Wednesday, July 22, 2009
Sixteen senior law faculty at DePaul have reported the scandalous way in which an Interim Dean was chosen to the ABA, claiming (it seems almost certainly correctly) that it violates ABA rules requiring faculty consultation in the selection of a Dean. (Earlier postings on the DePaul deanship scandal here and here.) Will the ABA step up to the plate here and reign in the out-of-control Provost at DePaul? At a minimum, the ABA ought to re-open the site evaluation of DePaul. At the extreme, intransigence by the DePaul Administration could result in loss of ABA accreditation.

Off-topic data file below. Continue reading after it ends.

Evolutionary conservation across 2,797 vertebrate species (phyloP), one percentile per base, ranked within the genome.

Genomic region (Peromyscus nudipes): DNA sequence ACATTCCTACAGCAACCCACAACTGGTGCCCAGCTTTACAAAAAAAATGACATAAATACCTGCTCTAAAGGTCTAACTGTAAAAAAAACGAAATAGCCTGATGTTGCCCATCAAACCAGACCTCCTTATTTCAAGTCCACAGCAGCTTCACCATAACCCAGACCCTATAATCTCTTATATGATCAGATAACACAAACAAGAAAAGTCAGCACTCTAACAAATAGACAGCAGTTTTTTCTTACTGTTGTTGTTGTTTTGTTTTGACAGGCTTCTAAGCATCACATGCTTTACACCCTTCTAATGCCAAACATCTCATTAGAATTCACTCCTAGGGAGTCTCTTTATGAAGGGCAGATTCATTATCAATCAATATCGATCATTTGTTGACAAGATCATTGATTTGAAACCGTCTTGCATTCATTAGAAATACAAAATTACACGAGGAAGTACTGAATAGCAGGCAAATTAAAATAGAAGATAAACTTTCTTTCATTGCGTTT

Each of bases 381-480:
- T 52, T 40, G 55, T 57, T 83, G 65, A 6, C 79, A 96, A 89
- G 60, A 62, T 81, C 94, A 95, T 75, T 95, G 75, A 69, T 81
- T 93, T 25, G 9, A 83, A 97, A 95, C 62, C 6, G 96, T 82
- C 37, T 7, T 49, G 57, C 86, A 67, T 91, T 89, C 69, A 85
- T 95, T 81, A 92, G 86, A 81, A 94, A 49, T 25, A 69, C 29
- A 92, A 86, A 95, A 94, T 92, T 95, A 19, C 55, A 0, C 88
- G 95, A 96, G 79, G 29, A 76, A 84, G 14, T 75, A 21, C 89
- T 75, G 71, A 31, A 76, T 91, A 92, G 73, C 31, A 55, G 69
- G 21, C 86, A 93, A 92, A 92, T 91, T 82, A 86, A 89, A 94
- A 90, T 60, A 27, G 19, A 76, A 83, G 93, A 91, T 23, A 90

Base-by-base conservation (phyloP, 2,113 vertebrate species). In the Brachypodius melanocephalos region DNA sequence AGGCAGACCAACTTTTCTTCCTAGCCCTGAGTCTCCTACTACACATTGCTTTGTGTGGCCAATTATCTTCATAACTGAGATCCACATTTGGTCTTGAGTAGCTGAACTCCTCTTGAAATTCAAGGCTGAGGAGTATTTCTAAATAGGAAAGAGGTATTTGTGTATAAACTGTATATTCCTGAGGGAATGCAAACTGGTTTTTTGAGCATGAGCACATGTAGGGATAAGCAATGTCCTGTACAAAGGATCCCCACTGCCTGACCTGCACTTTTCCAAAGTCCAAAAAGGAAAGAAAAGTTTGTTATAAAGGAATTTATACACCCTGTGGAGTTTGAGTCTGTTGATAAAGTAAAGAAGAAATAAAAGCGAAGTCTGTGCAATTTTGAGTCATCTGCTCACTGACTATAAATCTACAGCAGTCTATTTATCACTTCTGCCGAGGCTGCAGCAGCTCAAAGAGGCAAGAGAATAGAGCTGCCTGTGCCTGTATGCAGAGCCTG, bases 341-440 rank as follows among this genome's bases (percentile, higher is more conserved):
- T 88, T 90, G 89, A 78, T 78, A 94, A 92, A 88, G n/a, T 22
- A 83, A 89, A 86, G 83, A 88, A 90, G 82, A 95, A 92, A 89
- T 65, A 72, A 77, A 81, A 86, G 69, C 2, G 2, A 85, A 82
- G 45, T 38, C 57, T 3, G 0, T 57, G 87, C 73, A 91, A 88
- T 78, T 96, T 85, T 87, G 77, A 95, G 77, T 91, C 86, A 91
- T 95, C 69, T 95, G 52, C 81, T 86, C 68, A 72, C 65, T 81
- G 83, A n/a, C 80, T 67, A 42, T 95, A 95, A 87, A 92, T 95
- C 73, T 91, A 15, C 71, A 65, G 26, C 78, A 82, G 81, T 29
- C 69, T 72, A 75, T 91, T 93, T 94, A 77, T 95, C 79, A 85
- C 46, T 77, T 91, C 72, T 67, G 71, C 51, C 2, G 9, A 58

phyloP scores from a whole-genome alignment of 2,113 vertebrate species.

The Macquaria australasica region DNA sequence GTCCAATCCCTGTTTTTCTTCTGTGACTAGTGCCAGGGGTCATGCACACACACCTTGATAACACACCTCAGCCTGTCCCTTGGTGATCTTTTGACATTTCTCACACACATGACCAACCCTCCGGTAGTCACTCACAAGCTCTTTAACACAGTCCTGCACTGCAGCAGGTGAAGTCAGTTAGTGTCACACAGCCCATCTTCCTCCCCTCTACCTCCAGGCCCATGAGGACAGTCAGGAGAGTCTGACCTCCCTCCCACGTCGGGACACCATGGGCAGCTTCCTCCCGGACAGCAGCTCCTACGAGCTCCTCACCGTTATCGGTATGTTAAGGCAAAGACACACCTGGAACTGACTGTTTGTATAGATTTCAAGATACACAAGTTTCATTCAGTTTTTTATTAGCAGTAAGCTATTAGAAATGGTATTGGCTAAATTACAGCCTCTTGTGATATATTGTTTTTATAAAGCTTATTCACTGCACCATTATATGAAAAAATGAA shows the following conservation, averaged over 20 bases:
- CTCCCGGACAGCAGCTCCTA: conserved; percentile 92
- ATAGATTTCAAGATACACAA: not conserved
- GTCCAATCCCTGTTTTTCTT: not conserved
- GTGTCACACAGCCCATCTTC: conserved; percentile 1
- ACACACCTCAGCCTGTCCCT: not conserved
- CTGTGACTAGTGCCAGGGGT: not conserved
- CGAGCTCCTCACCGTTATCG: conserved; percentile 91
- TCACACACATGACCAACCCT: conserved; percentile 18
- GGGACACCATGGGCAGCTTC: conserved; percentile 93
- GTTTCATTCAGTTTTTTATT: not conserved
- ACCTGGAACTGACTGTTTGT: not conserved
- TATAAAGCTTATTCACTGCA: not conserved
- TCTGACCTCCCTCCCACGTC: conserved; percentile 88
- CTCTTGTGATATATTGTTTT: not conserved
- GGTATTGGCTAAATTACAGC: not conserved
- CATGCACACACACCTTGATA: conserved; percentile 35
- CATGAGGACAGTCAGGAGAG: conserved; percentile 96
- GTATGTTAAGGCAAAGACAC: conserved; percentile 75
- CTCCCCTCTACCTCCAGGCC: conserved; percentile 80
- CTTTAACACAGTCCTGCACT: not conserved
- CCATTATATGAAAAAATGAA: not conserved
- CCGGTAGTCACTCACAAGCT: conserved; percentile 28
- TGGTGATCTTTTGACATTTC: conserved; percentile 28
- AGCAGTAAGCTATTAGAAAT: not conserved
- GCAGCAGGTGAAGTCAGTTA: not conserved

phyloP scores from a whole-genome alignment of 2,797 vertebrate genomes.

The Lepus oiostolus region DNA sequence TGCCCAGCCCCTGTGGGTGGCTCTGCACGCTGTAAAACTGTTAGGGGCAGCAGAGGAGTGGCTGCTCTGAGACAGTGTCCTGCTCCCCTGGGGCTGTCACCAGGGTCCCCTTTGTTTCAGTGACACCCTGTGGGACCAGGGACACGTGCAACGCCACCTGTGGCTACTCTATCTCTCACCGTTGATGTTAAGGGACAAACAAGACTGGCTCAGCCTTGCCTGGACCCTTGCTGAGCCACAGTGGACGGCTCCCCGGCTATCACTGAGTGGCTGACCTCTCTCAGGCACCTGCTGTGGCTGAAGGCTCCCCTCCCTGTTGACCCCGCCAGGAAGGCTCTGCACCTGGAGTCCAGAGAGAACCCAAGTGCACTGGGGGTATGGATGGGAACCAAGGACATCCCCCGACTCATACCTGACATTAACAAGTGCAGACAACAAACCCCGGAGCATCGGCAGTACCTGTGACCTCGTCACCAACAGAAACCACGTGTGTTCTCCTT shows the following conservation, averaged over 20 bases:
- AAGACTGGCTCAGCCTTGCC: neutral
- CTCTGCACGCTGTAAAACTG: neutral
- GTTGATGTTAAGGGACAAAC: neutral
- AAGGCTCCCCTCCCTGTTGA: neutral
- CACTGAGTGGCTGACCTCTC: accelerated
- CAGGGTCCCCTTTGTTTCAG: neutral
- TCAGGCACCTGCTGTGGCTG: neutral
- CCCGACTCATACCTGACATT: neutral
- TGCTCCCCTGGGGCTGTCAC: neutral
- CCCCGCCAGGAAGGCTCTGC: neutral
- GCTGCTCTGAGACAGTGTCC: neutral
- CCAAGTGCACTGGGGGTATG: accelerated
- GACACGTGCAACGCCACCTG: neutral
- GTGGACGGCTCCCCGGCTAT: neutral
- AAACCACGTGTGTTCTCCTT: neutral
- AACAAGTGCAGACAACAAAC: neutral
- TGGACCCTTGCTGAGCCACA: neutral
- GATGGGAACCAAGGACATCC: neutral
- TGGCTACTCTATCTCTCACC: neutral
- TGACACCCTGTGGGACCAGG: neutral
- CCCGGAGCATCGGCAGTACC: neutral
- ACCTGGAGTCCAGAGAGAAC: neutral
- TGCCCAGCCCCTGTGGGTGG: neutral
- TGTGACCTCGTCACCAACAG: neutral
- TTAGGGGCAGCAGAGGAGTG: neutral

UPDATE: A colleague elsewhere is skeptical the ABA will step up to the plate; he writes:
I suspect that the ABA will do nothing to DePaul. I left my last law school because of a failed Dean search, where the administration did much worse in the selection of a permanent Dean. I suspect that if a poll were taken it would find that the ABA regularly ignores most of its standards. For example, a former colleague of mine was at [school name omitted] when the administration fired the Dean. Even though he held faculty rank he was terminated and not allowed to remain. When the ABA investigated the ABA was told that the law school did not really have tenure, even though that was the representation made to the ABA. Result—nothing.